Should Iron Ore Investors Brace for More Downside?

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Part 10
Should Iron Ore Investors Brace for More Downside? PART 10 OF 10

Why China’s Credit Growth Is Worrisome

China’s credit metrics and iron ore prices

Financing is crucial to growth, as it stimulates consumption and investment in an economy. By tracking credit growth in China (MCHI), investors can gauge patterns that forecast future demand.

Why China&#8217;s Credit Growth Is Worrisome

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Aggregate financing accelerates

Aggregate financing measures liquidity by adding the total funds provided by a financial system to nonfinancial sectors and households. China’s aggregate financing stood at ~2.1 trillion Chinese yuan in March 2017, compared with ~1.2 trillion yuan in February 2017. The median estimate was 1.5 trillion yuan.

New yuan loans fell

According to the People’s Bank of China, new loans issued by Chinese banks in March 2017 totaled 1.0 trillion Chinese yuan, lower than the 1.2 trillion yuan issued in February 2017.

M2 money supply growth slows as well

The broad money supply rose 10.6% YoY (year-over-year) in March 2017, lower than February’s 11.1% and the expectation of 11.1%. The M2 money supply includes cash, checking deposits, savings deposits, money market mutual funds, and other time deposits.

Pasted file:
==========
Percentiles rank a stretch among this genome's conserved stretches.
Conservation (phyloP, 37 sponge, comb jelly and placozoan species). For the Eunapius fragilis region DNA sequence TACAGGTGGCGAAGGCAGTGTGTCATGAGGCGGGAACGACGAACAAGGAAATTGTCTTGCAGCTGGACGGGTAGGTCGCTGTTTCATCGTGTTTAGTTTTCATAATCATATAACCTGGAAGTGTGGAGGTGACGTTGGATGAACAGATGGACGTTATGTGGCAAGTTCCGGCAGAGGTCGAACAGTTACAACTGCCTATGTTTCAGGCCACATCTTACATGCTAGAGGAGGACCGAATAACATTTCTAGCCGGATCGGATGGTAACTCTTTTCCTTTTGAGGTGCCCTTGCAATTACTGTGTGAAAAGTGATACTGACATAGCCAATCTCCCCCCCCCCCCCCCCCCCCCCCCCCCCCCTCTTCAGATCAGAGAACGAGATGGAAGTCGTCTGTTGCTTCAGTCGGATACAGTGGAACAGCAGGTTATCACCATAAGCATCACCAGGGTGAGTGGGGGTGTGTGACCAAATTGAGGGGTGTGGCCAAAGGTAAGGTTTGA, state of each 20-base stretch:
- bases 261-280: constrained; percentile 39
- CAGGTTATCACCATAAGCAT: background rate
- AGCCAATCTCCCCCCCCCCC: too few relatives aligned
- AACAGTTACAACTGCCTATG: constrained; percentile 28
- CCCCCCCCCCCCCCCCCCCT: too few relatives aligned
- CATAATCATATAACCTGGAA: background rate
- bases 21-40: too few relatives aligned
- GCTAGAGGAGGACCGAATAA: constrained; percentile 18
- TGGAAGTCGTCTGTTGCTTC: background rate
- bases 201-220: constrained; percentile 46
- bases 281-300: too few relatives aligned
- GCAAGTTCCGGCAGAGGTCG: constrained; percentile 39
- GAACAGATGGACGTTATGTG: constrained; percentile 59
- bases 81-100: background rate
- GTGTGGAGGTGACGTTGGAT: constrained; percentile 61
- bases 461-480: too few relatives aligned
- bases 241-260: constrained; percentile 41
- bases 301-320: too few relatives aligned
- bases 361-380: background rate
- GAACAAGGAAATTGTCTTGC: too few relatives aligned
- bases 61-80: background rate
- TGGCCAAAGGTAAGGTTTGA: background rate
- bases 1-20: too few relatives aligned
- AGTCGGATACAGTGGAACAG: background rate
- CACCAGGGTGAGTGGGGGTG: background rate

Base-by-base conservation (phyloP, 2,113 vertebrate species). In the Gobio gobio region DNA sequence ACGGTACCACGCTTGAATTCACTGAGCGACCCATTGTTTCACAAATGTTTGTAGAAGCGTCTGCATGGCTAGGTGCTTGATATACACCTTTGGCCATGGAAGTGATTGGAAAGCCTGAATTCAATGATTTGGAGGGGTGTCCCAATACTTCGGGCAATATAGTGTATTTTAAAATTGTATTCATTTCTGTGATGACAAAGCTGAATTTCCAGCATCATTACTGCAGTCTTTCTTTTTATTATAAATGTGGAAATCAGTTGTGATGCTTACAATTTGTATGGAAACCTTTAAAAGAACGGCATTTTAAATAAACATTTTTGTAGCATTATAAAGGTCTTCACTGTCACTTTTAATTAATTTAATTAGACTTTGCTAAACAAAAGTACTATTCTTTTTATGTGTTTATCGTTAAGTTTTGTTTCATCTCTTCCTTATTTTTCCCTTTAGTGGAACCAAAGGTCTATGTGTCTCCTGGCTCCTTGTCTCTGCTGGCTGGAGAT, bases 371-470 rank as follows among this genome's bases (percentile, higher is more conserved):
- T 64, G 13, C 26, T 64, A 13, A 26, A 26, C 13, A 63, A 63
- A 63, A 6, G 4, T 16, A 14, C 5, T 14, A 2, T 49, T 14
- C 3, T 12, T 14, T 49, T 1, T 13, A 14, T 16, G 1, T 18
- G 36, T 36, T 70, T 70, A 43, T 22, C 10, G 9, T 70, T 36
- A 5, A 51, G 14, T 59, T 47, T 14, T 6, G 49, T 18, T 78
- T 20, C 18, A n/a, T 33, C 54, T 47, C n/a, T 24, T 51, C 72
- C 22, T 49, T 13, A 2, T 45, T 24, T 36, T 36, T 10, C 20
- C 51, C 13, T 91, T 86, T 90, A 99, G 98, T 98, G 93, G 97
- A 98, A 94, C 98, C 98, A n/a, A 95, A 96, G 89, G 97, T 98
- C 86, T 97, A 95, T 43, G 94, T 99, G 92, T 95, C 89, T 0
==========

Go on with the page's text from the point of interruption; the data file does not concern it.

Slowing credit growth?

Almost all credit metrics showed a deceleration in February and March, after showing strong growth in January. However, credit growth may slow a bit as policymakers resort to tightening measures to contain asset price bubbles. The International Monetary Fund (or IMF) has also raised concerns regarding China’s credit boom. According to Business Standard, IMF financial counselor and director Tobias Adrian stated that “China is a key contributor to global growth but also has notable vulnerabilities. Credit in relation to China’s economy has more than doubled in less than a decade, to over 200 per cent. Credit booms this big can be dangerous.” The IMF believes that more needs to be done to reduce vulnerabilities in the system.

If the Chinese government keeps its policy less supportive in the future, pressure could return to steel mills and seaborne iron ore players. Affected players would include BHP Billiton (BHP) (BBL), Rio Tinto (RIO), Vale (VALE), and the Asia-Pacific division of Cliffs Natural Resources (CLF). Notably, BHP accounts for 6.3% of the iShares Commodities Select Strategy ETF (COMT).


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